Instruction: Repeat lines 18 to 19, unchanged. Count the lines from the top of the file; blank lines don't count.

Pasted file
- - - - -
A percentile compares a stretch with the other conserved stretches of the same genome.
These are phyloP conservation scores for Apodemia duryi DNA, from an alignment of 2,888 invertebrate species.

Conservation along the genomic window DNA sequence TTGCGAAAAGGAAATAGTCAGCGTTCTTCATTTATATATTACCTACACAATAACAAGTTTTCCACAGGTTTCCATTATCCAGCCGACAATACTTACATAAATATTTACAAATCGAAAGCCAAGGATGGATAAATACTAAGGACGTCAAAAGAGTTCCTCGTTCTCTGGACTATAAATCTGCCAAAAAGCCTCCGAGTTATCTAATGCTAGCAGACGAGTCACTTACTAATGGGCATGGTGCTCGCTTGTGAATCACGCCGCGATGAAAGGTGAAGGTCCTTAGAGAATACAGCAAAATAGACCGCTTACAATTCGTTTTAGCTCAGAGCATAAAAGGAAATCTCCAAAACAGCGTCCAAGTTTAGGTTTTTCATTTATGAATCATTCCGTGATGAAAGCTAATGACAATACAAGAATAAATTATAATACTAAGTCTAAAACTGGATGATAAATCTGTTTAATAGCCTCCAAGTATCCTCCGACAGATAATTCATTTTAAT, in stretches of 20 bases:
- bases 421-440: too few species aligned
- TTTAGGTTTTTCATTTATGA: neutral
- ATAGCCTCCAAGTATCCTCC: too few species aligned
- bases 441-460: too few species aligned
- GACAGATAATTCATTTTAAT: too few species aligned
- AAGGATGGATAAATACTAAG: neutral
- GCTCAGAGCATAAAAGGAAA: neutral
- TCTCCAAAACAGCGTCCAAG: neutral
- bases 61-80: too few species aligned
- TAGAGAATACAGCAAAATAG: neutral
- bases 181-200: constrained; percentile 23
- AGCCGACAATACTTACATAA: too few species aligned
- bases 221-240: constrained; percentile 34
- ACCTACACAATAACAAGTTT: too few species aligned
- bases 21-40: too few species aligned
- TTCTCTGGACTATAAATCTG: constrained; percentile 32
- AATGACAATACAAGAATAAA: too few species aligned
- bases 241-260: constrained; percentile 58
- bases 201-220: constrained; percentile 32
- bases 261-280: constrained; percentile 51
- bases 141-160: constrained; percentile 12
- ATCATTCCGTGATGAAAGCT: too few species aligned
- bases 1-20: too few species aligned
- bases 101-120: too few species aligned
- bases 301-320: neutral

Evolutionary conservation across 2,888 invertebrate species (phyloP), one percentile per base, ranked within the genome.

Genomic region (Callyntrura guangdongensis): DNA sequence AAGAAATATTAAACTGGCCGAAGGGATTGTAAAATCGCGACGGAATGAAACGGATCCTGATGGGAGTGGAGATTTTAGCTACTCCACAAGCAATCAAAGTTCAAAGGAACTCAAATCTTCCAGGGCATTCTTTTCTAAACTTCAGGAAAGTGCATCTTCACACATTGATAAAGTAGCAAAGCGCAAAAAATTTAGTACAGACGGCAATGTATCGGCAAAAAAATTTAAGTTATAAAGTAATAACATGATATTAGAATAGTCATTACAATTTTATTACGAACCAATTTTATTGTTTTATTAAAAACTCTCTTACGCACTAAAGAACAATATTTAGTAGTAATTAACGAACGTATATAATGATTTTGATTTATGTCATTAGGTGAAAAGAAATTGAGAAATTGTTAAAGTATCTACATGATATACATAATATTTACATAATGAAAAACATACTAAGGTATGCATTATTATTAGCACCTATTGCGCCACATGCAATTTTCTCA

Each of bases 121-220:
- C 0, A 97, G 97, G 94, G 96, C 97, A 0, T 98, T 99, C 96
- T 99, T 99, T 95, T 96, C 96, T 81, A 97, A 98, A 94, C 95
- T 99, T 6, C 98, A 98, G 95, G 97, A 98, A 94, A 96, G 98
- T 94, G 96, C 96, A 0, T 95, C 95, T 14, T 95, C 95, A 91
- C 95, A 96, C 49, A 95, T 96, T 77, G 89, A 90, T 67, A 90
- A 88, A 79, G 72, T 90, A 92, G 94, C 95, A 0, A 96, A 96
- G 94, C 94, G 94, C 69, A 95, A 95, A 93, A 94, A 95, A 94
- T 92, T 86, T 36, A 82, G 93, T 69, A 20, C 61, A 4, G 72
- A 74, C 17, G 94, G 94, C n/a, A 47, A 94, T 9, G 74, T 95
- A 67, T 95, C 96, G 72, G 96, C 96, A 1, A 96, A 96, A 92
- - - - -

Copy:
- bases 21-40: too few species aligned
- TTCTCTGGACTATAAATCTG: constrained; percentile 32